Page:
sexual assault awareness prevention survivor stories healing community ulzi

Kids are sponges. They take in what they see, they mirror what they observe. When a child is exposed to trauma, they might accept this as part of life, something they must learn.

So, imagine an 11 year old girl not understanding what was going on when her 13 year old sister’s boyfriend started touching her.

Imagine what this experience was supposed to enter the child’s mind as: Normal? Then why does it feel so awful? Wrong? Then why did it happen? Is it my fault? Did I do something wrong? Did I bring this upon myself? Did I give the sense that I owed it to him? Did I owe it to him?

11-year-olds are capable of a lot, but processing trauma isn’t something they’ve learned to do yet. This 11-year-old girl just joined an overwhelming statistic of people who, at some points in their lives, will experience sexual assault, sexual violence, and rape. And she hasn’t gotten to college yet. Hasn’t had her first kiss, hasn’t known love in a romantic capacity…. No, she would experience those things only after discovering that her humanity falls second after others’ entitlement to her body.

At 12, a boy she had a crush on pressured her into kissing him, and wouldn’t let go of her when she didn’t like it.

At 13, a school friend messaged her and asked for a blowjob. She didn’t know what that meant.

At 14, a neighborhood friend decided her new nickname would be “legs,” because damn she was growing up so fast.

At 15, she dated a nice guy that she couldn’t bring herself to be comfortable with. The relationship ended before it got anywhere.

At 16, she called the cops on a man who was masturbating in a car, parked behind her while she was taking photos at the beach.

At 17, she was cornered in a coffee shop for 20 minutes while a 40-year-old repeatedly asked if she had a boyfriend and if she wanted one.

At 18, she flipped off a group of cat callers, who then came up to her and asked how such a beautiful girl could be acting like such a bitch.

At 19, a man twice her size followed her from work to her car in an unlit parking garage. She had a panic attack as she drove home.

At 20, an employee at an auto shop asked if he could give her a ride home instead of the company shuttle. He could even give her a ride in the morning too.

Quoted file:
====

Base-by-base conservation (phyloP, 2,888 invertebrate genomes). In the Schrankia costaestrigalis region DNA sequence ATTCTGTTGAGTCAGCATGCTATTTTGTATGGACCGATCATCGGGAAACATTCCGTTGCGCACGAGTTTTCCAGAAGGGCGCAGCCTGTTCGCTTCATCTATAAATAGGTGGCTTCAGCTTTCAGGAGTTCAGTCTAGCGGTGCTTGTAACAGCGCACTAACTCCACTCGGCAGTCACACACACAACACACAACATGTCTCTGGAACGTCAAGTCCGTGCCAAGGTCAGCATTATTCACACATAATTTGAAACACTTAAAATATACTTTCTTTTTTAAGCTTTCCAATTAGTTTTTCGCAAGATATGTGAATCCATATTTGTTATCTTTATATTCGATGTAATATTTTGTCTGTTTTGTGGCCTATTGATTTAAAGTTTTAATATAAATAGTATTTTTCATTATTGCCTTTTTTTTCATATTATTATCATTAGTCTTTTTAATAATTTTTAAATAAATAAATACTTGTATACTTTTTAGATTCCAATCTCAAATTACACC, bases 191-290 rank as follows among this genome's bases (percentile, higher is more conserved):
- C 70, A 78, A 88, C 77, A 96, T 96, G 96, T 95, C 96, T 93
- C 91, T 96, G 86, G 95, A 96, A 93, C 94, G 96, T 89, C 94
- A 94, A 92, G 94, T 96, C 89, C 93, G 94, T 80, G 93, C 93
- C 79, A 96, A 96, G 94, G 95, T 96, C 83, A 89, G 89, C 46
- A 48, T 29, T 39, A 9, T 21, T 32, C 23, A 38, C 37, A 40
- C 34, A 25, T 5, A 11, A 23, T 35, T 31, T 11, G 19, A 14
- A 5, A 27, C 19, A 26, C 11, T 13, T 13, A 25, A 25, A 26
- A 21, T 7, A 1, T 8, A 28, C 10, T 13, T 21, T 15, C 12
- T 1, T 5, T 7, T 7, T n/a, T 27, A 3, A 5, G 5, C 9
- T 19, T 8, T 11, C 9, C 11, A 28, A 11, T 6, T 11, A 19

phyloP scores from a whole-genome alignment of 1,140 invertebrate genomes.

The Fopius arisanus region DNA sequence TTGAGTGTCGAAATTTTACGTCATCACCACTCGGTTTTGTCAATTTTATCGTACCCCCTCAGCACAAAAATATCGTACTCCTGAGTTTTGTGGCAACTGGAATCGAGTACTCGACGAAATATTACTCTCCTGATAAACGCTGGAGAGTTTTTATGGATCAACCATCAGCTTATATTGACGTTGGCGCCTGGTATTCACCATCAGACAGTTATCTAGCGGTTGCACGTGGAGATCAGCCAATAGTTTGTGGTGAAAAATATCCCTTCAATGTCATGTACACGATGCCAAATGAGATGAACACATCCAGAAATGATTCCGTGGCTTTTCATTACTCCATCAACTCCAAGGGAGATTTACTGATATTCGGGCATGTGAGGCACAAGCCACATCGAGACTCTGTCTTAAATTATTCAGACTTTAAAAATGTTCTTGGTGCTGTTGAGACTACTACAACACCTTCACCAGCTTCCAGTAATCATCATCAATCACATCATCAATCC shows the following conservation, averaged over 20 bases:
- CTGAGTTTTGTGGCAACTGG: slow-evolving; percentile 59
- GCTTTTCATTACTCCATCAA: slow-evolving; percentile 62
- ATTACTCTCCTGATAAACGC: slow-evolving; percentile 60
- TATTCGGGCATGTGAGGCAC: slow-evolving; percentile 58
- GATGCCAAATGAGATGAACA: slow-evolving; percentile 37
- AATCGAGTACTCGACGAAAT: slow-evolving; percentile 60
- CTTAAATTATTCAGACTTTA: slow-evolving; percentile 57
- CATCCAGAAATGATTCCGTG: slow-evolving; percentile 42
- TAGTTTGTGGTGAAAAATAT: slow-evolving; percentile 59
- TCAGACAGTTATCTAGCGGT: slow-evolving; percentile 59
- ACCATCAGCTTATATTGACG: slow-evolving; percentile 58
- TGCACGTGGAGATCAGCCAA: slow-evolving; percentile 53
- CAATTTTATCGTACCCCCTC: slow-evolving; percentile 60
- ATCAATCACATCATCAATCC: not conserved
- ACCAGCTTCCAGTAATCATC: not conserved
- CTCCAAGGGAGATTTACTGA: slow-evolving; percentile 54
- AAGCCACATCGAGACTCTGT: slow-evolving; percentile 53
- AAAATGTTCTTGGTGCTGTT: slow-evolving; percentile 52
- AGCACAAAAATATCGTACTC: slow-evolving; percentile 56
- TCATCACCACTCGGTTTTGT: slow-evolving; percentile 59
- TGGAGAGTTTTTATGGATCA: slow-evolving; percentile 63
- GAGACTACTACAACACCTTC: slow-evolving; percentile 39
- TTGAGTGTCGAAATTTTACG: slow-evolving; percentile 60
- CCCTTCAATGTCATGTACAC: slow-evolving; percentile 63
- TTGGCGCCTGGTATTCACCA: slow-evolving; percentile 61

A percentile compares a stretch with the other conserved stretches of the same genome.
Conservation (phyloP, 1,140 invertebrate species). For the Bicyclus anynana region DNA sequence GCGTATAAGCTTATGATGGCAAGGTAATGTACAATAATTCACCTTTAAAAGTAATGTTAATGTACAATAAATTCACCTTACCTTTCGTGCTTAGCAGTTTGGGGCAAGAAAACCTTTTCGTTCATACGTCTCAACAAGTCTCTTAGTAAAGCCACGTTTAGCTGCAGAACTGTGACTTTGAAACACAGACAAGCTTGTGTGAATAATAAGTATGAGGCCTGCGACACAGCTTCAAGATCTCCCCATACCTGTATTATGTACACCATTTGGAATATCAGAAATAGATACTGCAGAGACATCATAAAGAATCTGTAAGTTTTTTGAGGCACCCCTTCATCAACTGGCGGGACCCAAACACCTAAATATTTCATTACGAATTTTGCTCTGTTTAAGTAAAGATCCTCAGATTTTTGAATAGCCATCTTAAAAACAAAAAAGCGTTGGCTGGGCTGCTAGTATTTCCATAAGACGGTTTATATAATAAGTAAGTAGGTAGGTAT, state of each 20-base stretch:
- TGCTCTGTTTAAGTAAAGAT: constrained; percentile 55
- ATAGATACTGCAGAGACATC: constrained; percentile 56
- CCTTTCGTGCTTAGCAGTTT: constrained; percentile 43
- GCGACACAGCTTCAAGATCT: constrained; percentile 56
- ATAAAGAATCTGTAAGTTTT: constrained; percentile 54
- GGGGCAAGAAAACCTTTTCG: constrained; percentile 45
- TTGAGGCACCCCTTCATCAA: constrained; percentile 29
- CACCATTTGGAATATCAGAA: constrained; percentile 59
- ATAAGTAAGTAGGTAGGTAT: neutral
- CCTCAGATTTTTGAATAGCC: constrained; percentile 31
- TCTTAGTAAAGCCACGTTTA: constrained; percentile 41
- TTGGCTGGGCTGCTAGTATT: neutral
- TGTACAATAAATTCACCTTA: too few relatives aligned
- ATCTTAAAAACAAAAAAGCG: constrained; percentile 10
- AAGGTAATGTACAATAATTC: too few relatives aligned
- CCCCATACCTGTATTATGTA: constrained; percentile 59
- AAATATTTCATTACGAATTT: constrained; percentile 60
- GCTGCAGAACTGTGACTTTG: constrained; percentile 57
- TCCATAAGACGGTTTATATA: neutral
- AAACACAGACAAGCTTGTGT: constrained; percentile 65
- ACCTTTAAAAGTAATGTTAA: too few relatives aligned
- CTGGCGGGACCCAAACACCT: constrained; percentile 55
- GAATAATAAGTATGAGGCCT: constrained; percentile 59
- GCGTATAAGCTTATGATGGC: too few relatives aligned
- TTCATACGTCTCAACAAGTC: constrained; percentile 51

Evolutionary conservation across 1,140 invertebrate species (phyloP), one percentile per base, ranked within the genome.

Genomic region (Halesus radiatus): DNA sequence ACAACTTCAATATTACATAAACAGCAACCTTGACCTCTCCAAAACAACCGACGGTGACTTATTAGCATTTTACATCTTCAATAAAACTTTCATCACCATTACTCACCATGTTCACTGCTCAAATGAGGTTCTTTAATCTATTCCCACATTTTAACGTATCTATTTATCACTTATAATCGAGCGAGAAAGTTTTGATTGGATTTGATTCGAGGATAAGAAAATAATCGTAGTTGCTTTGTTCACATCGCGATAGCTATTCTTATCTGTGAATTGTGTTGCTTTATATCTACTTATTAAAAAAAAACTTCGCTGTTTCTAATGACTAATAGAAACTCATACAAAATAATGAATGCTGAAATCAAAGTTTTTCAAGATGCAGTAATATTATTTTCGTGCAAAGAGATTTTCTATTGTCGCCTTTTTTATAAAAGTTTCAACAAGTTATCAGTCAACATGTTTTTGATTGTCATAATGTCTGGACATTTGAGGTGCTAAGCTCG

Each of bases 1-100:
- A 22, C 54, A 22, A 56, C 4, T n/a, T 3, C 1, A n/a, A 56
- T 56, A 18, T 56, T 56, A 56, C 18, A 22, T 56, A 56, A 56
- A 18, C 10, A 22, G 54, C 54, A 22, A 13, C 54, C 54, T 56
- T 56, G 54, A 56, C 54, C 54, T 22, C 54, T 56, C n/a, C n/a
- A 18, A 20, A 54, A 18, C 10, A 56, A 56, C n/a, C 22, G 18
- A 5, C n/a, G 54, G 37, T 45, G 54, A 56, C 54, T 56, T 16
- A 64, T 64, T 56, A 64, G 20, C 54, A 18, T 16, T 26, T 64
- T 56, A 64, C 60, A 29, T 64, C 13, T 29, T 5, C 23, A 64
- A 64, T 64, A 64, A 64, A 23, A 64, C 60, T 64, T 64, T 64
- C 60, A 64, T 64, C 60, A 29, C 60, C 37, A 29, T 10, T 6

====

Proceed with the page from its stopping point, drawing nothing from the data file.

At 21, a stranger tipped a glass of wine into her mouth and told her everything would be okay.

Every day and night, this same girl checks over her shoulder and calls her mom in LA when walking to her car at night. She takes screenshots of Google Maps while in an uncomfortable Uber ride and sends the pictures to her sister in Mississippi so that someone has her “last known location” if anything happens. She tells her roommates that she’s going on a date, and to worry if she’s not home by 9, and sends a picture of the boy to them in a group chat.

This woman, at 22, lives in an apartment with her boyfriend. Every time she is alone and there is a knock at the door, she checks the peephole and wonders if she should sacrifice safety for politeness, because that stranger outside could hear the TV on in here.

She doesn’t go out to drink without her boyfriend, because “no” doesn’t guarantee anything. She never gets too drunk because what if her girl friend needs help getting away from someone at the bar. She covers her drink when walking through the crowd to get to the bathroom; she thinks about how sharp her heels are in case the people behind her on the walk home aren’t just other people out for drinks; she gets home and locks the door and checks her phone to see if her friends made it home safe too.

This woman was 11 when someone first violated her body, her trust, took away her right to peace of mind and steady emotions.

And this woman is 22 when she decides to call out to others who have experienced the same violation. To find comfort in community, support in friendship. To prompt a dialogue and stimulate a call to action. To tell others, including her friends and family and people that never really understood, that rape and sexual assault is a trauma. And it has happened to many people you know.

Survivors are entitled to their feelings, and Ulzi Stories is here to give them a platform to share.

My name is Hannah, I am an Ulzi Stories team member, and I want readers and survivors to know that this platform is for them. It is a community for the people that never had one, or need a little more. Because survivors are strong. Supporters are strong.

Consent needs to be taught, reported crimes need to be taken seriously, stigma needs to break, and solutions need to be found. We’re starting here.

This woman will be 23 next month, and things are going to change.

1 reply
  1. Catherine Martin
    Catherine Martin says:

    Hannah, I love you and I’m pissed and heartbroken that you experienced this violation as a child and had to keep it quiet. I’m furious at the violator–whoever it is–and that they were arrogant enough to force themselves on you. I’m saddened that there were many like the original violator and that growing up they were okay with this. I’m disgusted by the older generation males using women as objects. But remember I love you, and have since you were 6. You’re strong like your mother and fearless like your sister. You are remarkable and a force to be reckoned with.


Trackbacks & Pingbacks

Leave a Reply

Want to join the discussion?
Feel free to contribute!

Leave a Reply

Your email address will not be published. Required fields are marked *